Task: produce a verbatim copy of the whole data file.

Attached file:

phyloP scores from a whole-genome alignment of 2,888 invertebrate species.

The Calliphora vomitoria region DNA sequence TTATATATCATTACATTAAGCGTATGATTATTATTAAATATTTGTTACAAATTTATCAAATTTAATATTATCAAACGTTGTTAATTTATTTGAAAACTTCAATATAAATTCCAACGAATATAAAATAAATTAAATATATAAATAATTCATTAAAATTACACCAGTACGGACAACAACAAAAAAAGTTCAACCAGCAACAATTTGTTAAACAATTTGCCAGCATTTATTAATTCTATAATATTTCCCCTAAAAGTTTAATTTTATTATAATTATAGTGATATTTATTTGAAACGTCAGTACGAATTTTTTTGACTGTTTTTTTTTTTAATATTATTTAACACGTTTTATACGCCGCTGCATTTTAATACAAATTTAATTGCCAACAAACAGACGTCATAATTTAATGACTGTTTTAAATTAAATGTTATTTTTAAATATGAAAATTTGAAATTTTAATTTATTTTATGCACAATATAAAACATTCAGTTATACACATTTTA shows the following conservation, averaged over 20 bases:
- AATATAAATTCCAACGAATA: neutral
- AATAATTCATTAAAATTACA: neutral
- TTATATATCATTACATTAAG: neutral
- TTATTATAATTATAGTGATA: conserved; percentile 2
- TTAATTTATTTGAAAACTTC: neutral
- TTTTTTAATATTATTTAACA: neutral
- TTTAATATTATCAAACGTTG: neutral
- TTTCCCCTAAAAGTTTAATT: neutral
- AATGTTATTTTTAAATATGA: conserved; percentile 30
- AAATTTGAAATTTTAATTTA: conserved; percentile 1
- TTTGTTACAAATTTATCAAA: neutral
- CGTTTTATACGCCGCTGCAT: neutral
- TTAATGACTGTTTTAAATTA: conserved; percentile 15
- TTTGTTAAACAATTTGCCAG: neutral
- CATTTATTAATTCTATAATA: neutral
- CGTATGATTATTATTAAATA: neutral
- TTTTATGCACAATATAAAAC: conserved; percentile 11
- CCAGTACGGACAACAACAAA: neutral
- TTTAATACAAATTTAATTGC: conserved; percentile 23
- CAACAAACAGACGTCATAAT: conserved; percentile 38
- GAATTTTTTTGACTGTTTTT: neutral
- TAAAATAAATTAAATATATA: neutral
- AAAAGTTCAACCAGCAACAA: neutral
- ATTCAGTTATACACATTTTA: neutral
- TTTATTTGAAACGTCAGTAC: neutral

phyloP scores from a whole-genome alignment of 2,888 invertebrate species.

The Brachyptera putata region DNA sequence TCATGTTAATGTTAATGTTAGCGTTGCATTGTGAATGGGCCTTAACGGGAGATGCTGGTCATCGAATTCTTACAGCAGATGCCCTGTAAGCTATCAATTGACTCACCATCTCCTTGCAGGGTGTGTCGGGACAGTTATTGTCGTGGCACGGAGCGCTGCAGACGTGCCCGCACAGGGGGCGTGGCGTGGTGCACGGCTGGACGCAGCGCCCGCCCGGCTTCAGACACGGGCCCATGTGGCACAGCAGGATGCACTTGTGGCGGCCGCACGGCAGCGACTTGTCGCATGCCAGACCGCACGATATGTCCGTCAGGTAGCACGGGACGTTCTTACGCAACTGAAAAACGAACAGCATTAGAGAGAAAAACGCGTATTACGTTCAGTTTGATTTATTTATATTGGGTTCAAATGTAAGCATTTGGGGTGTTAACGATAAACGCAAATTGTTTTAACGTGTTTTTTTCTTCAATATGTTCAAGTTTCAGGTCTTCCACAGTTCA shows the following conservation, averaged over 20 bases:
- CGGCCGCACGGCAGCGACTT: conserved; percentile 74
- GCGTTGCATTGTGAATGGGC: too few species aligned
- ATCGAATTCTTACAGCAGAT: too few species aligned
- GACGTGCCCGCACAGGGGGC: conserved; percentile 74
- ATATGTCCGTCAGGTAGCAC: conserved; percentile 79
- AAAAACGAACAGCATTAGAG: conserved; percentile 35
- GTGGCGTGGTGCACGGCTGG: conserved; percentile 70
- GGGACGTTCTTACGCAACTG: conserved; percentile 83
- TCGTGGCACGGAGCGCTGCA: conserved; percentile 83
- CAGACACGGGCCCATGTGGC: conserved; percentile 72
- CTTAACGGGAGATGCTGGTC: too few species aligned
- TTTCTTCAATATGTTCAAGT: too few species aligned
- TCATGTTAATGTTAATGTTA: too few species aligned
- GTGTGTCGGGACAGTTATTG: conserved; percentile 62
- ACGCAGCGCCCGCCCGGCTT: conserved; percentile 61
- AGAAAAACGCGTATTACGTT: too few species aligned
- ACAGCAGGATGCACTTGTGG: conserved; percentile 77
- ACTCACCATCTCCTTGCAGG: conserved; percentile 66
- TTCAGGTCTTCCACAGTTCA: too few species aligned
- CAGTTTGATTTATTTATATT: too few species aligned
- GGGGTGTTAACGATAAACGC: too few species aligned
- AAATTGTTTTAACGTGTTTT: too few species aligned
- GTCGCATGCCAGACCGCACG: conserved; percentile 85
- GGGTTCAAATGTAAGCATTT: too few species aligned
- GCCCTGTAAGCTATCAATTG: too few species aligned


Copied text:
phyloP scores from a whole-genome alignment of 2,888 invertebrate species.

The Calliphora vomitoria region DNA sequence TTATATATCATTACATTAAGCGTATGATTATTATTAAATATTTGTTACAAATTTATCAAATTTAATATTATCAAACGTTGTTAATTTATTTGAAAACTTCAATATAAATTCCAACGAATATAAAATAAATTAAATATATAAATAATTCATTAAAATTACACCAGTACGGACAACAACAAAAAAAGTTCAACCAGCAACAATTTGTTAAACAATTTGCCAGCATTTATTAATTCTATAATATTTCCCCTAAAAGTTTAATTTTATTATAATTATAGTGATATTTATTTGAAACGTCAGTACGAATTTTTTTGACTGTTTTTTTTTTTAATATTATTTAACACGTTTTATACGCCGCTGCATTTTAATACAAATTTAATTGCCAACAAACAGACGTCATAATTTAATGACTGTTTTAAATTAAATGTTATTTTTAAATATGAAAATTTGAAATTTTAATTTATTTTATGCACAATATAAAACATTCAGTTATACACATTTTA shows the following conservation, averaged over 20 bases:
- AATATAAATTCCAACGAATA: neutral
- AATAATTCATTAAAATTACA: neutral
- TTATATATCATTACATTAAG: neutral
- TTATTATAATTATAGTGATA: conserved; percentile 2
- TTAATTTATTTGAAAACTTC: neutral
- TTTTTTAATATTATTTAACA: neutral
- TTTAATATTATCAAACGTTG: neutral
- TTTCCCCTAAAAGTTTAATT: neutral
- AATGTTATTTTTAAATATGA: conserved; percentile 30
- AAATTTGAAATTTTAATTTA: conserved; percentile 1
- TTTGTTACAAATTTATCAAA: neutral
- CGTTTTATACGCCGCTGCAT: neutral
- TTAATGACTGTTTTAAATTA: conserved; percentile 15
- TTTGTTAAACAATTTGCCAG: neutral
- CATTTATTAATTCTATAATA: neutral
- CGTATGATTATTATTAAATA: neutral
- TTTTATGCACAATATAAAAC: conserved; percentile 11
- CCAGTACGGACAACAACAAA: neutral
- TTTAATACAAATTTAATTGC: conserved; percentile 23
- CAACAAACAGACGTCATAAT: conserved; percentile 38
- GAATTTTTTTGACTGTTTTT: neutral
- TAAAATAAATTAAATATATA: neutral
- AAAAGTTCAACCAGCAACAA: neutral
- ATTCAGTTATACACATTTTA: neutral
- TTTATTTGAAACGTCAGTAC: neutral

phyloP scores from a whole-genome alignment of 2,888 invertebrate species.

The Brachyptera putata region DNA sequence TCATGTTAATGTTAATGTTAGCGTTGCATTGTGAATGGGCCTTAACGGGAGATGCTGGTCATCGAATTCTTACAGCAGATGCCCTGTAAGCTATCAATTGACTCACCATCTCCTTGCAGGGTGTGTCGGGACAGTTATTGTCGTGGCACGGAGCGCTGCAGACGTGCCCGCACAGGGGGCGTGGCGTGGTGCACGGCTGGACGCAGCGCCCGCCCGGCTTCAGACACGGGCCCATGTGGCACAGCAGGATGCACTTGTGGCGGCCGCACGGCAGCGACTTGTCGCATGCCAGACCGCACGATATGTCCGTCAGGTAGCACGGGACGTTCTTACGCAACTGAAAAACGAACAGCATTAGAGAGAAAAACGCGTATTACGTTCAGTTTGATTTATTTATATTGGGTTCAAATGTAAGCATTTGGGGTGTTAACGATAAACGCAAATTGTTTTAACGTGTTTTTTTCTTCAATATGTTCAAGTTTCAGGTCTTCCACAGTTCA shows the following conservation, averaged over 20 bases:
- CGGCCGCACGGCAGCGACTT: conserved; percentile 74
- GCGTTGCATTGTGAATGGGC: too few species aligned
- ATCGAATTCTTACAGCAGAT: too few species aligned
- GACGTGCCCGCACAGGGGGC: conserved; percentile 74
- ATATGTCCGTCAGGTAGCAC: conserved; percentile 79
- AAAAACGAACAGCATTAGAG: conserved; percentile 35
- GTGGCGTGGTGCACGGCTGG: conserved; percentile 70
- GGGACGTTCTTACGCAACTG: conserved; percentile 83
- TCGTGGCACGGAGCGCTGCA: conserved; percentile 83
- CAGACACGGGCCCATGTGGC: conserved; percentile 72
- CTTAACGGGAGATGCTGGTC: too few species aligned
- TTTCTTCAATATGTTCAAGT: too few species aligned
- TCATGTTAATGTTAATGTTA: too few species aligned
- GTGTGTCGGGACAGTTATTG: conserved; percentile 62
- ACGCAGCGCCCGCCCGGCTT: conserved; percentile 61
- AGAAAAACGCGTATTACGTT: too few species aligned
- ACAGCAGGATGCACTTGTGG: conserved; percentile 77
- ACTCACCATCTCCTTGCAGG: conserved; percentile 66
- TTCAGGTCTTCCACAGTTCA: too few species aligned
- CAGTTTGATTTATTTATATT: too few species aligned
- GGGGTGTTAACGATAAACGC: too few species aligned
- AAATTGTTTTAACGTGTTTT: too few species aligned
- GTCGCATGCCAGACCGCACG: conserved; percentile 85
- GGGTTCAAATGTAAGCATTT: too few species aligned
- GCCCTGTAAGCTATCAATTG: too few species aligned